By T. D. Thornton
As New York remains well behind other racing states to pass rules on whipping reform, the Sep. 21 meeting of the New York State Gaming Commission marked the fourth consecutive session over a nine-month span that the commission again declined to take up any substantial action on the topic.
The NYSGC did, however, inch forward on the matter by declaring at the end of Monday’s 14-minute meeting that October would be the month in which it sought public commentary from stakeholders.
“I think we all agree that this is a matter that needs to be brought to closure sooner rather than later. Some of us contend that it’s been out there too long,” said NYSGC chairman Barry Sample. “The theme of the October meeting is going to be the crop.”
Commissioner Peter Moschetti agreed: “From my perspective, it is time to move on that issue.” He added that the NYSGC needs to consider “everything from an outright ban, as they did in New Jersey,” where whip use is only permitted in emergency safety situations, to the California, Kentucky, and Maryland models, which have variations about the number of allowable strikes and the manner in which they are delivered.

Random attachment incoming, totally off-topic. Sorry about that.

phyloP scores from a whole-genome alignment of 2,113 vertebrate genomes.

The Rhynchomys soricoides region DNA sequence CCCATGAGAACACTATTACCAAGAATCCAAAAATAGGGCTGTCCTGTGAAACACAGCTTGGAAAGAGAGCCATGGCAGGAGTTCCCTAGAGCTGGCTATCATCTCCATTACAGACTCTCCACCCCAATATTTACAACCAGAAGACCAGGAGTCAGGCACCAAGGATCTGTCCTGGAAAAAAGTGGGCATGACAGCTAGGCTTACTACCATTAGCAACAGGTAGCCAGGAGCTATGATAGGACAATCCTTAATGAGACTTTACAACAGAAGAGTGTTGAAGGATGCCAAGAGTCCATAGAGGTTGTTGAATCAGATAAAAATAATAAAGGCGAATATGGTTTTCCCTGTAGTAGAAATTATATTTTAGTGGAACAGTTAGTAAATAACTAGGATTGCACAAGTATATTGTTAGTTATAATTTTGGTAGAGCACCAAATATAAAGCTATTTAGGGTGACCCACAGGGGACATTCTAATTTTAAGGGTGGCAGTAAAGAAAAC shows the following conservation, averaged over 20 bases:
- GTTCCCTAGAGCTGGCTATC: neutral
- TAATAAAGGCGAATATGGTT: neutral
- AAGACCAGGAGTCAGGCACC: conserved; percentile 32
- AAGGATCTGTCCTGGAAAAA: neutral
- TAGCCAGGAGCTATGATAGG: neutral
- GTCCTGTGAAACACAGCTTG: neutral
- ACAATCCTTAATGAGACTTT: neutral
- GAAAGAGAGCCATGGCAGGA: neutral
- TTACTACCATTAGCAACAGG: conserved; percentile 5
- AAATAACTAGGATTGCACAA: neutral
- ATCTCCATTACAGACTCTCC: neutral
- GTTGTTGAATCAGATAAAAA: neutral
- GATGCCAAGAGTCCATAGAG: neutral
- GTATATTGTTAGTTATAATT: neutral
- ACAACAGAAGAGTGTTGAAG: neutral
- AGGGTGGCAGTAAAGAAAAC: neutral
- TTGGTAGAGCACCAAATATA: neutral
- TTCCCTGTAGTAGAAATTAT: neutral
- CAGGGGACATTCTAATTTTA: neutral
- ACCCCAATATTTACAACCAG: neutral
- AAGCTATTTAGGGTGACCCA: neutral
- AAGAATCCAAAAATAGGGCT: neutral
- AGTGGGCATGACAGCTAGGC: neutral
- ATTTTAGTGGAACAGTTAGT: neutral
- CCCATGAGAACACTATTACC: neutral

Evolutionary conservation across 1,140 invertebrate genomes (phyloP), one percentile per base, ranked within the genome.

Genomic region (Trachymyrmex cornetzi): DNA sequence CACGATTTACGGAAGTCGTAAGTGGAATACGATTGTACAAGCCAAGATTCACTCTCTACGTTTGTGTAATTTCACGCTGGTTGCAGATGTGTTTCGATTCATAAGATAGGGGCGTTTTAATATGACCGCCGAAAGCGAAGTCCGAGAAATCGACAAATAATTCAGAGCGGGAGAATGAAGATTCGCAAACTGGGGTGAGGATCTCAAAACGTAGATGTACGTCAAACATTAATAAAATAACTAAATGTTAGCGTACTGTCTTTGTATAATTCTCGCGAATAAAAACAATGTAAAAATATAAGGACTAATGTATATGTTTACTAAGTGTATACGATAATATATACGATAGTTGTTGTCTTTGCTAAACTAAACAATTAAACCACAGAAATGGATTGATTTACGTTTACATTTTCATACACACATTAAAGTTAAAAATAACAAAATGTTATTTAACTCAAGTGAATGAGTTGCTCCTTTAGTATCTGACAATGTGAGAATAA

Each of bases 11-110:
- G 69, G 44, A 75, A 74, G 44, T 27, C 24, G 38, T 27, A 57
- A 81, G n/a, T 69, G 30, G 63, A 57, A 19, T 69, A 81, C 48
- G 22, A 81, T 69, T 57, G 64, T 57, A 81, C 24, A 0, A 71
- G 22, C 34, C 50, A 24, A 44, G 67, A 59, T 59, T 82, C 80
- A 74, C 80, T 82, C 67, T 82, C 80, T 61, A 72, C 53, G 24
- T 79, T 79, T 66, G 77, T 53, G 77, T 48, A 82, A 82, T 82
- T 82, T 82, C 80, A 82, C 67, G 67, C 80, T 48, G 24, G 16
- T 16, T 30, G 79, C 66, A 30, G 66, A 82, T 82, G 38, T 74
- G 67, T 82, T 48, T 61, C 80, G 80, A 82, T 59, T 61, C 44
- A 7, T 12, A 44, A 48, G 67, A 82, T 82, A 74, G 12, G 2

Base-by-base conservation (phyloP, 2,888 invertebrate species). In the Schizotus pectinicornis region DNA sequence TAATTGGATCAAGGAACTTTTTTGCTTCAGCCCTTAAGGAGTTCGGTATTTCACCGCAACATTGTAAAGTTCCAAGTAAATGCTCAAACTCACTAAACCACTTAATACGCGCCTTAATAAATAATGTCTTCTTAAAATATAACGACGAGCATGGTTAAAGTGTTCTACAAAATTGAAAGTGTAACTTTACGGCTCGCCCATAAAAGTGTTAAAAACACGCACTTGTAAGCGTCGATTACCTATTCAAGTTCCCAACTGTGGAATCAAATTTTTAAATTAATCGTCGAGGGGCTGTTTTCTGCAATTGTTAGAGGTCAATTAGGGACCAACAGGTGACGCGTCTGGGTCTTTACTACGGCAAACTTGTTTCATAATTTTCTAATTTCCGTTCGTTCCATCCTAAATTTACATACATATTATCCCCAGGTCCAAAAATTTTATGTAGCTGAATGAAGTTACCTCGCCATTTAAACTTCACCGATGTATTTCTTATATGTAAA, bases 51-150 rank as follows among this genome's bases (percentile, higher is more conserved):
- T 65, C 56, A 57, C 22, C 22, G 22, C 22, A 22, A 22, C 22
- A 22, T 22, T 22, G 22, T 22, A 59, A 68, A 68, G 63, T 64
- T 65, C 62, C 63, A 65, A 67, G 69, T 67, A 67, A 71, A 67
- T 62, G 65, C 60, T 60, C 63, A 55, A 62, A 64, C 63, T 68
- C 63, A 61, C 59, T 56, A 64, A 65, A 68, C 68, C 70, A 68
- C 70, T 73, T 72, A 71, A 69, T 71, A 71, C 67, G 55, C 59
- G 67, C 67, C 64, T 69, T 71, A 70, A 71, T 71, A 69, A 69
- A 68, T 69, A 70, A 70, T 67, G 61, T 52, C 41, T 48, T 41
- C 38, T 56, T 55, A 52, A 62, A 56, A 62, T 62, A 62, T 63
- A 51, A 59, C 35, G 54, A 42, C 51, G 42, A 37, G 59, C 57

“I think the time has come. We want to do this. We’ve talked about doing this. Staff has done their work,” Moschetti said.
After soliciting the stakeholders’ commentary, the NYSGC would have to come back at a future meeting to vote on any proposed rule it might craft. If that rule passes the proposal stage, it must be published in the New York State Register and be sent out for a general public comment period. Then commissioners would then come back for a final vote, pushing any implementation into 2021.
The Jockeys’ Guild has largely opposed measures of whip reform that have surfaced in other states. The organization that represents riders across the continent has cited various objections, including concerns that safety would be compromised without whip usage and an argument that the sport’s regulators are waging a crackdown on public perceptions rather than reality. The Guild has also stressed the need for North American uniformity in whip regulation, a request that has not been met by the various state-by-state implementations of the new anti-whipping plans.
“I just ask that [stakeholder input] be done by the end of October. And if people are not available, they’re not available,” Moschetti said.